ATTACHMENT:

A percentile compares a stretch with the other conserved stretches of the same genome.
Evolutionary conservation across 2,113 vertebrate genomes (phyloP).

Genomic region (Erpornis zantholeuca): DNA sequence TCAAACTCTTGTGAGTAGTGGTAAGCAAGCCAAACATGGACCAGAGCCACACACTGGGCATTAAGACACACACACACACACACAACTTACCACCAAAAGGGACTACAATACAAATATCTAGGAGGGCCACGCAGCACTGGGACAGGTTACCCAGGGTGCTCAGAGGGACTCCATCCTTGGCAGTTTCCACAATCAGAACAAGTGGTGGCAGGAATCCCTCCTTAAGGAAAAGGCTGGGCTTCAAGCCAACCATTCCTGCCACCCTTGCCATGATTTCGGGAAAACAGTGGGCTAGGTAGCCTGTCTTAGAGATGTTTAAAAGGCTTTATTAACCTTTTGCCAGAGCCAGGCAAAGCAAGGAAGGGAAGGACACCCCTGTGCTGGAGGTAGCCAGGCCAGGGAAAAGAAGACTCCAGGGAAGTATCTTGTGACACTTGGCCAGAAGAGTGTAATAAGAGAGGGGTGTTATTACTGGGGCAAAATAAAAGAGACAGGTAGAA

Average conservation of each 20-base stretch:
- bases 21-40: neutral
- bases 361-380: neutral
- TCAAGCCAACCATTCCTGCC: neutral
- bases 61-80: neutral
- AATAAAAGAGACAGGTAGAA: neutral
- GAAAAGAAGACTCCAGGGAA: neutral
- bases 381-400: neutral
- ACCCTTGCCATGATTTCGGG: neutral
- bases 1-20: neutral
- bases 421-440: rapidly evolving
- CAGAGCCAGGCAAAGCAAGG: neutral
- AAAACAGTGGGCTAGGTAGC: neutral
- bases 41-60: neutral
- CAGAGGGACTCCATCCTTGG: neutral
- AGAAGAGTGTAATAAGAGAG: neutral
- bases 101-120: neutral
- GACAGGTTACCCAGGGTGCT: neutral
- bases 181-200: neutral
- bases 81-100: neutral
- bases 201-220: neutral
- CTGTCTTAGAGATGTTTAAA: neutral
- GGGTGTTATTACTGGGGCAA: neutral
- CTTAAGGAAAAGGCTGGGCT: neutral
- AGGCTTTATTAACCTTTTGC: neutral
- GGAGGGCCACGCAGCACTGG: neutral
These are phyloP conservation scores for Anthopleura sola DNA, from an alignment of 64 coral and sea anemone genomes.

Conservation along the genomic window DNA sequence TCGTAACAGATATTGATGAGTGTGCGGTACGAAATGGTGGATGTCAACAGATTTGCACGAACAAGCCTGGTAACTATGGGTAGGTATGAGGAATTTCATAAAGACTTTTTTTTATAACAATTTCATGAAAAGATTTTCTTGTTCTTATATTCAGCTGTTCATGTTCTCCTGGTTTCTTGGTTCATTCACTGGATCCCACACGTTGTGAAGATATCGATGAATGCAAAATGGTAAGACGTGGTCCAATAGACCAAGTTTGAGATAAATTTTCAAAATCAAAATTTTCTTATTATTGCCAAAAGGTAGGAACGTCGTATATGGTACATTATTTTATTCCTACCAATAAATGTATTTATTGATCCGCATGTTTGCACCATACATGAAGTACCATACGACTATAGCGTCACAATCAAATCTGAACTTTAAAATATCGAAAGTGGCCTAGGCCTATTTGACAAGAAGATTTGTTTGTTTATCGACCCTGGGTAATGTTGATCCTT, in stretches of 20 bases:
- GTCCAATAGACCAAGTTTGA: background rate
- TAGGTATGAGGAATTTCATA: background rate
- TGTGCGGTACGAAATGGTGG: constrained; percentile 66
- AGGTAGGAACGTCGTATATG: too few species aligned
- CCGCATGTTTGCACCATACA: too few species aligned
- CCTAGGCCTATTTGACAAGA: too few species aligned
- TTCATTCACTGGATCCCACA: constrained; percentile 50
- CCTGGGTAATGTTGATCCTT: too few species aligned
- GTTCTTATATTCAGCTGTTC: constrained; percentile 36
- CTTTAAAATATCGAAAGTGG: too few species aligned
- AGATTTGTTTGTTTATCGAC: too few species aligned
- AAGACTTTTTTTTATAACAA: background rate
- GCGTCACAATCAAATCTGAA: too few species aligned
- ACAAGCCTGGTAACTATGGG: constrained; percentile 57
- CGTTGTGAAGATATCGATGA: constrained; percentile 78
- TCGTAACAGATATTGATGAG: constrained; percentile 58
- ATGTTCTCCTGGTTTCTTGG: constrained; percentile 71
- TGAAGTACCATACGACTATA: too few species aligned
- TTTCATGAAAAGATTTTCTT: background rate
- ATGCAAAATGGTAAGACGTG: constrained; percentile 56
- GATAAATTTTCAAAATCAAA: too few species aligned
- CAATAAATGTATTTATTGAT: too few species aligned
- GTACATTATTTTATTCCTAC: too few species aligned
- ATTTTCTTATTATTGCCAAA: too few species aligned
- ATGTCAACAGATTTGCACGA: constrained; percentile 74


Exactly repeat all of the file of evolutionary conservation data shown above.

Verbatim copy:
A percentile compares a stretch with the other conserved stretches of the same genome.
Evolutionary conservation across 2,113 vertebrate genomes (phyloP).

Genomic region (Erpornis zantholeuca): DNA sequence TCAAACTCTTGTGAGTAGTGGTAAGCAAGCCAAACATGGACCAGAGCCACACACTGGGCATTAAGACACACACACACACACACAACTTACCACCAAAAGGGACTACAATACAAATATCTAGGAGGGCCACGCAGCACTGGGACAGGTTACCCAGGGTGCTCAGAGGGACTCCATCCTTGGCAGTTTCCACAATCAGAACAAGTGGTGGCAGGAATCCCTCCTTAAGGAAAAGGCTGGGCTTCAAGCCAACCATTCCTGCCACCCTTGCCATGATTTCGGGAAAACAGTGGGCTAGGTAGCCTGTCTTAGAGATGTTTAAAAGGCTTTATTAACCTTTTGCCAGAGCCAGGCAAAGCAAGGAAGGGAAGGACACCCCTGTGCTGGAGGTAGCCAGGCCAGGGAAAAGAAGACTCCAGGGAAGTATCTTGTGACACTTGGCCAGAAGAGTGTAATAAGAGAGGGGTGTTATTACTGGGGCAAAATAAAAGAGACAGGTAGAA

Average conservation of each 20-base stretch:
- bases 21-40: neutral
- bases 361-380: neutral
- TCAAGCCAACCATTCCTGCC: neutral
- bases 61-80: neutral
- AATAAAAGAGACAGGTAGAA: neutral
- GAAAAGAAGACTCCAGGGAA: neutral
- bases 381-400: neutral
- ACCCTTGCCATGATTTCGGG: neutral
- bases 1-20: neutral
- bases 421-440: rapidly evolving
- CAGAGCCAGGCAAAGCAAGG: neutral
- AAAACAGTGGGCTAGGTAGC: neutral
- bases 41-60: neutral
- CAGAGGGACTCCATCCTTGG: neutral
- AGAAGAGTGTAATAAGAGAG: neutral
- bases 101-120: neutral
- GACAGGTTACCCAGGGTGCT: neutral
- bases 181-200: neutral
- bases 81-100: neutral
- bases 201-220: neutral
- CTGTCTTAGAGATGTTTAAA: neutral
- GGGTGTTATTACTGGGGCAA: neutral
- CTTAAGGAAAAGGCTGGGCT: neutral
- AGGCTTTATTAACCTTTTGC: neutral
- GGAGGGCCACGCAGCACTGG: neutral
These are phyloP conservation scores for Anthopleura sola DNA, from an alignment of 64 coral and sea anemone genomes.

Conservation along the genomic window DNA sequence TCGTAACAGATATTGATGAGTGTGCGGTACGAAATGGTGGATGTCAACAGATTTGCACGAACAAGCCTGGTAACTATGGGTAGGTATGAGGAATTTCATAAAGACTTTTTTTTATAACAATTTCATGAAAAGATTTTCTTGTTCTTATATTCAGCTGTTCATGTTCTCCTGGTTTCTTGGTTCATTCACTGGATCCCACACGTTGTGAAGATATCGATGAATGCAAAATGGTAAGACGTGGTCCAATAGACCAAGTTTGAGATAAATTTTCAAAATCAAAATTTTCTTATTATTGCCAAAAGGTAGGAACGTCGTATATGGTACATTATTTTATTCCTACCAATAAATGTATTTATTGATCCGCATGTTTGCACCATACATGAAGTACCATACGACTATAGCGTCACAATCAAATCTGAACTTTAAAATATCGAAAGTGGCCTAGGCCTATTTGACAAGAAGATTTGTTTGTTTATCGACCCTGGGTAATGTTGATCCTT, in stretches of 20 bases:
- GTCCAATAGACCAAGTTTGA: background rate
- TAGGTATGAGGAATTTCATA: background rate
- TGTGCGGTACGAAATGGTGG: constrained; percentile 66
- AGGTAGGAACGTCGTATATG: too few species aligned
- CCGCATGTTTGCACCATACA: too few species aligned
- CCTAGGCCTATTTGACAAGA: too few species aligned
- TTCATTCACTGGATCCCACA: constrained; percentile 50
- CCTGGGTAATGTTGATCCTT: too few species aligned
- GTTCTTATATTCAGCTGTTC: constrained; percentile 36
- CTTTAAAATATCGAAAGTGG: too few species aligned
- AGATTTGTTTGTTTATCGAC: too few species aligned
- AAGACTTTTTTTTATAACAA: background rate
- GCGTCACAATCAAATCTGAA: too few species aligned
- ACAAGCCTGGTAACTATGGG: constrained; percentile 57
- CGTTGTGAAGATATCGATGA: constrained; percentile 78
- TCGTAACAGATATTGATGAG: constrained; percentile 58
- ATGTTCTCCTGGTTTCTTGG: constrained; percentile 71
- TGAAGTACCATACGACTATA: too few species aligned
- TTTCATGAAAAGATTTTCTT: background rate
- ATGCAAAATGGTAAGACGTG: constrained; percentile 56
- GATAAATTTTCAAAATCAAA: too few species aligned
- CAATAAATGTATTTATTGAT: too few species aligned
- GTACATTATTTTATTCCTAC: too few species aligned
- ATTTTCTTATTATTGCCAAA: too few species aligned
- ATGTCAACAGATTTGCACGA: constrained; percentile 74